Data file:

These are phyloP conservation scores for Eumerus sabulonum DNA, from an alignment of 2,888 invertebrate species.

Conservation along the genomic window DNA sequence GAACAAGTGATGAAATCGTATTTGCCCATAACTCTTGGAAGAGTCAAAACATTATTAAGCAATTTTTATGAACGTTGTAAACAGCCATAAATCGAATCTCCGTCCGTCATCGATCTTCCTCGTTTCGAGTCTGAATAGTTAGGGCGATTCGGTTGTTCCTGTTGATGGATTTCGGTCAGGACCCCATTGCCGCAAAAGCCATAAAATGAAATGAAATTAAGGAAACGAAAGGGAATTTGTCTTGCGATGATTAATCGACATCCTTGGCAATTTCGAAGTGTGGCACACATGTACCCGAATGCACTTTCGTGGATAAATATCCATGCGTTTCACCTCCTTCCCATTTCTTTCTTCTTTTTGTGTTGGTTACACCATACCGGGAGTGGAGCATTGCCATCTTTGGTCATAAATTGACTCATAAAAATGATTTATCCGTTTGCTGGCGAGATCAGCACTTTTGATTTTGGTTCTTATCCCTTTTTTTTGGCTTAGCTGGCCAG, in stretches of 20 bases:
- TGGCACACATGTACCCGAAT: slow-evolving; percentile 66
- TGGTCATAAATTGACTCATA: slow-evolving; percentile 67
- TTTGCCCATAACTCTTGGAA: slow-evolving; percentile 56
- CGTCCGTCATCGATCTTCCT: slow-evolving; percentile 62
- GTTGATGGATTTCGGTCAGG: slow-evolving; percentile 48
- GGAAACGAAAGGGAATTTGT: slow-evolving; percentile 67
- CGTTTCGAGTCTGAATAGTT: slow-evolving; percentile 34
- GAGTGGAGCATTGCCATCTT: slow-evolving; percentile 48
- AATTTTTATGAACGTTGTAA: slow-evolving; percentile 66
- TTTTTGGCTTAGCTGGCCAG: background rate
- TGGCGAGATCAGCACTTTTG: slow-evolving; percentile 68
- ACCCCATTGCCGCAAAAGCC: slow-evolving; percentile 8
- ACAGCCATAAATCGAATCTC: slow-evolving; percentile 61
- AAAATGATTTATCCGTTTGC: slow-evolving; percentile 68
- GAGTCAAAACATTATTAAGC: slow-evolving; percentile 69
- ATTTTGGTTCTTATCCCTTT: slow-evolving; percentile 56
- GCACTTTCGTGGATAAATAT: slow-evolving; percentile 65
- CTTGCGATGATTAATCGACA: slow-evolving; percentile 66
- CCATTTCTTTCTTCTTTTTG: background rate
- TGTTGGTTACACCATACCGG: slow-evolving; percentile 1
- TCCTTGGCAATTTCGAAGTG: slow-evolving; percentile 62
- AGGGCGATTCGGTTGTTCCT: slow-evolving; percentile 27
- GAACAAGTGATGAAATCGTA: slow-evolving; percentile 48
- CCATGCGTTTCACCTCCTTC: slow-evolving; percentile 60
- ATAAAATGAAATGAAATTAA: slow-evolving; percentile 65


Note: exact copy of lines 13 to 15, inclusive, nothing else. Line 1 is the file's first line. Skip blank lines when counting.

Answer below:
- TGGCGAGATCAGCACTTTTG: slow-evolving; percentile 68
- ACCCCATTGCCGCAAAAGCC: slow-evolving; percentile 8
- ACAGCCATAAATCGAATCTC: slow-evolving; percentile 61